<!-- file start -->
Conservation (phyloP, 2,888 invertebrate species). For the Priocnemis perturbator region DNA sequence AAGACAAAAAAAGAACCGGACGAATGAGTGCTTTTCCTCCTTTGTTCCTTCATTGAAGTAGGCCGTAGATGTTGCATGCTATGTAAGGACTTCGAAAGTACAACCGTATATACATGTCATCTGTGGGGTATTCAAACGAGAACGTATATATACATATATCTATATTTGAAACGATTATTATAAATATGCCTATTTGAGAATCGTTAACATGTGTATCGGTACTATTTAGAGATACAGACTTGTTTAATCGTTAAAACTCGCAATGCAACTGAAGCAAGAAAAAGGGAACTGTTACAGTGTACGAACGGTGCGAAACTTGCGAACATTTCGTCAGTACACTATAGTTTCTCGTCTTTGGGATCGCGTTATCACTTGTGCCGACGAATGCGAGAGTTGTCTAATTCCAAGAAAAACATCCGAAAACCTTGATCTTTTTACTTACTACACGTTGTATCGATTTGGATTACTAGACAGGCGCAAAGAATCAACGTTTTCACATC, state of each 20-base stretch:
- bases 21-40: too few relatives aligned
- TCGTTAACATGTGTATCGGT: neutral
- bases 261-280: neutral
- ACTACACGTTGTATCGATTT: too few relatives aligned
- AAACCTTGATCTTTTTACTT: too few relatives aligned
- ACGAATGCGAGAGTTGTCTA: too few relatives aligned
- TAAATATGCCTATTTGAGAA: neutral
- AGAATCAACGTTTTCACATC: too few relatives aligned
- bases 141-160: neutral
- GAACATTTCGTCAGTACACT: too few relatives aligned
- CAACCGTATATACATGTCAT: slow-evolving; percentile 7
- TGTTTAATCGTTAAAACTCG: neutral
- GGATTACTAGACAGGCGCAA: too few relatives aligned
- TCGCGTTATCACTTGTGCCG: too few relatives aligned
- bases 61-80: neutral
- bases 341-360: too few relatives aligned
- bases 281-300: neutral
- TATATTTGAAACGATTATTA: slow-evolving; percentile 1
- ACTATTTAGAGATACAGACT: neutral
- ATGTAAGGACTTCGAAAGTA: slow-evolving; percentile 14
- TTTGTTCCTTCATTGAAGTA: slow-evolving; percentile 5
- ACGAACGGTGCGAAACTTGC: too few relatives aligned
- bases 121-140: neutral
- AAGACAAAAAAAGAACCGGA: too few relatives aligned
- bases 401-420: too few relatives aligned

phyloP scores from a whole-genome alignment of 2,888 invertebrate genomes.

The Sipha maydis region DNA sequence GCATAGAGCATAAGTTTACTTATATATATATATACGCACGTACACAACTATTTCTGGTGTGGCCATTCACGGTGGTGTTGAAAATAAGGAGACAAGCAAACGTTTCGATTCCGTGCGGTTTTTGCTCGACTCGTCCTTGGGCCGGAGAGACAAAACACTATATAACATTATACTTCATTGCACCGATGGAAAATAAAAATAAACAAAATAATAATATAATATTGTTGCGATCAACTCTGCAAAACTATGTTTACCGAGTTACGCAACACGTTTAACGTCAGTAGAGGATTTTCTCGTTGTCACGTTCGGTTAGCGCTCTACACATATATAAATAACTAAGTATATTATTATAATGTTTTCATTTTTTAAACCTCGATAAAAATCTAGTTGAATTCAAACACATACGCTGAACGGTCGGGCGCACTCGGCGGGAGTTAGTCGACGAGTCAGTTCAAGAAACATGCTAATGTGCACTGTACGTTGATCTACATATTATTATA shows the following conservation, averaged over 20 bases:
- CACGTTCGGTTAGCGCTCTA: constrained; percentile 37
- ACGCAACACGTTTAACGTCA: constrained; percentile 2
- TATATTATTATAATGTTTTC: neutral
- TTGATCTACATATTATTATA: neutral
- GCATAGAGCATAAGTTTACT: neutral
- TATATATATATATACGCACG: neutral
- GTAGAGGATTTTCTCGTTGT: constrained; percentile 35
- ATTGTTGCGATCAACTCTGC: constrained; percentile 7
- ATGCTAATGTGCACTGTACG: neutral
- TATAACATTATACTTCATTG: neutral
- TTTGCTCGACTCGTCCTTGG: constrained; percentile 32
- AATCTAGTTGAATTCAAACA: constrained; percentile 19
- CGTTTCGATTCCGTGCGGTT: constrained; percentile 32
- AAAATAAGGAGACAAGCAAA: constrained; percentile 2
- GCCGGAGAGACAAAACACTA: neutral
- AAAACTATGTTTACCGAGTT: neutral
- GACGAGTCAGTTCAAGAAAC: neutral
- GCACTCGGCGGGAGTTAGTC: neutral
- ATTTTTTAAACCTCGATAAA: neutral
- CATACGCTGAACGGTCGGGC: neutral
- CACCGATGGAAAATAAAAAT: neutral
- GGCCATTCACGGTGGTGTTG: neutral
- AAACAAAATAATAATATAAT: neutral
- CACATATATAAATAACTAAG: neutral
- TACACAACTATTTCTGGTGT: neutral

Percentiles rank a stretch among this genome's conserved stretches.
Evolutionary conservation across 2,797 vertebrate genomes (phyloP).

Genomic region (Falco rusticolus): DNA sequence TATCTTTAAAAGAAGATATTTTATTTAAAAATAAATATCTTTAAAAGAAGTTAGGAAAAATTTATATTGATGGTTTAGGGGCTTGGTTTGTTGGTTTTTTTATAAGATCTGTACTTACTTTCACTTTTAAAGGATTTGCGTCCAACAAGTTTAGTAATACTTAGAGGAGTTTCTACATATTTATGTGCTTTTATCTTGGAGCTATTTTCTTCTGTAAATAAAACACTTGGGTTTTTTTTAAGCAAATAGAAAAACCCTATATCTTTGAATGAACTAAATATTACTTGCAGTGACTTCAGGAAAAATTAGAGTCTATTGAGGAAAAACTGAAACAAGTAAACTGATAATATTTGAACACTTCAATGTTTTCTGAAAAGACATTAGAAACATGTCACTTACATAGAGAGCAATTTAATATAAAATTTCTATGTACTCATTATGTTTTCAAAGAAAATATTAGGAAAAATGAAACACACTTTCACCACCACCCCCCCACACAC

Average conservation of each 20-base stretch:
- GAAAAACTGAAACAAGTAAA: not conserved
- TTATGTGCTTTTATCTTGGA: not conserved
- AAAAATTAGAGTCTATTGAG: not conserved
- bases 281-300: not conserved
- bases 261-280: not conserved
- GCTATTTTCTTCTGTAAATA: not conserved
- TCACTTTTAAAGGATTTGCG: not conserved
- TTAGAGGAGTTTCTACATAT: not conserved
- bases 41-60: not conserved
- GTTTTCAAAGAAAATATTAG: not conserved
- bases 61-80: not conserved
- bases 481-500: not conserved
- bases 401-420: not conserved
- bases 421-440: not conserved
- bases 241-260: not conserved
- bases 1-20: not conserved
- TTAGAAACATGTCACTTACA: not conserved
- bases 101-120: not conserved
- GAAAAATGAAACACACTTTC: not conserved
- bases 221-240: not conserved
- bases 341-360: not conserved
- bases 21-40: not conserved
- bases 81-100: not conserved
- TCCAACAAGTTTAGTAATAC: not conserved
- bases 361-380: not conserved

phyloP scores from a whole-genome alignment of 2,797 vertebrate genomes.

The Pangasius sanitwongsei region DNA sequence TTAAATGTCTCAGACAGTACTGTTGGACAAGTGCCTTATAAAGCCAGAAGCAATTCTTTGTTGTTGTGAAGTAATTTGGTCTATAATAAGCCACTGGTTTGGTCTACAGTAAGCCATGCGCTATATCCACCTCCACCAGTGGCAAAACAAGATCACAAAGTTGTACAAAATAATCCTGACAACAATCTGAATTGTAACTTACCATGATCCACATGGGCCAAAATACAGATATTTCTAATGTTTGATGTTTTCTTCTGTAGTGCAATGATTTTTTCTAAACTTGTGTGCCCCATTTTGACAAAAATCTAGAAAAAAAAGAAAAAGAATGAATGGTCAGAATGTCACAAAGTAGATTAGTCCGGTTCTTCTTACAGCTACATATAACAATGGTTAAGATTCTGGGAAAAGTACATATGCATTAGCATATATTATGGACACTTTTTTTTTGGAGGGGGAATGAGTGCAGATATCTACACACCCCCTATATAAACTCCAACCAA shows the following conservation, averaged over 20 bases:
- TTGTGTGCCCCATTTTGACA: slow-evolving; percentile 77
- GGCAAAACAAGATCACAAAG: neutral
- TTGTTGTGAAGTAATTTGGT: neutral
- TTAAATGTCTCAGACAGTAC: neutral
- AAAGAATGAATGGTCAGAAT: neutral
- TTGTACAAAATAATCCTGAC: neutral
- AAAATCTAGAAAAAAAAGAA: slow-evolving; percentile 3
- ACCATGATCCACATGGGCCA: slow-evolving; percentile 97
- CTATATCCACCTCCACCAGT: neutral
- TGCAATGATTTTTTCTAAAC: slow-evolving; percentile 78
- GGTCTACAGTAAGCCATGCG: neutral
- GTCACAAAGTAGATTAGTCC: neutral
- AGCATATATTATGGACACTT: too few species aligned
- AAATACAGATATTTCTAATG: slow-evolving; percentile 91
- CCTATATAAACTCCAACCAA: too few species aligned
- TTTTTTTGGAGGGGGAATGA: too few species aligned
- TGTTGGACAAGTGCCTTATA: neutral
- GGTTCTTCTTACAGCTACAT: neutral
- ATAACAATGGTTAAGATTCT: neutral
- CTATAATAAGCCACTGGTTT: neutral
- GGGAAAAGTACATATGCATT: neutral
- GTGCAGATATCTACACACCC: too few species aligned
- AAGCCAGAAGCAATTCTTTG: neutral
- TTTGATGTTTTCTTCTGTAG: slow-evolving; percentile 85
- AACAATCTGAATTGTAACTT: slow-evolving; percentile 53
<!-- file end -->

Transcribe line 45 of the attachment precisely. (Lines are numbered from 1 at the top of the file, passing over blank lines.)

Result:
- GACGAGTCAGTTCAAGAAAC: neutral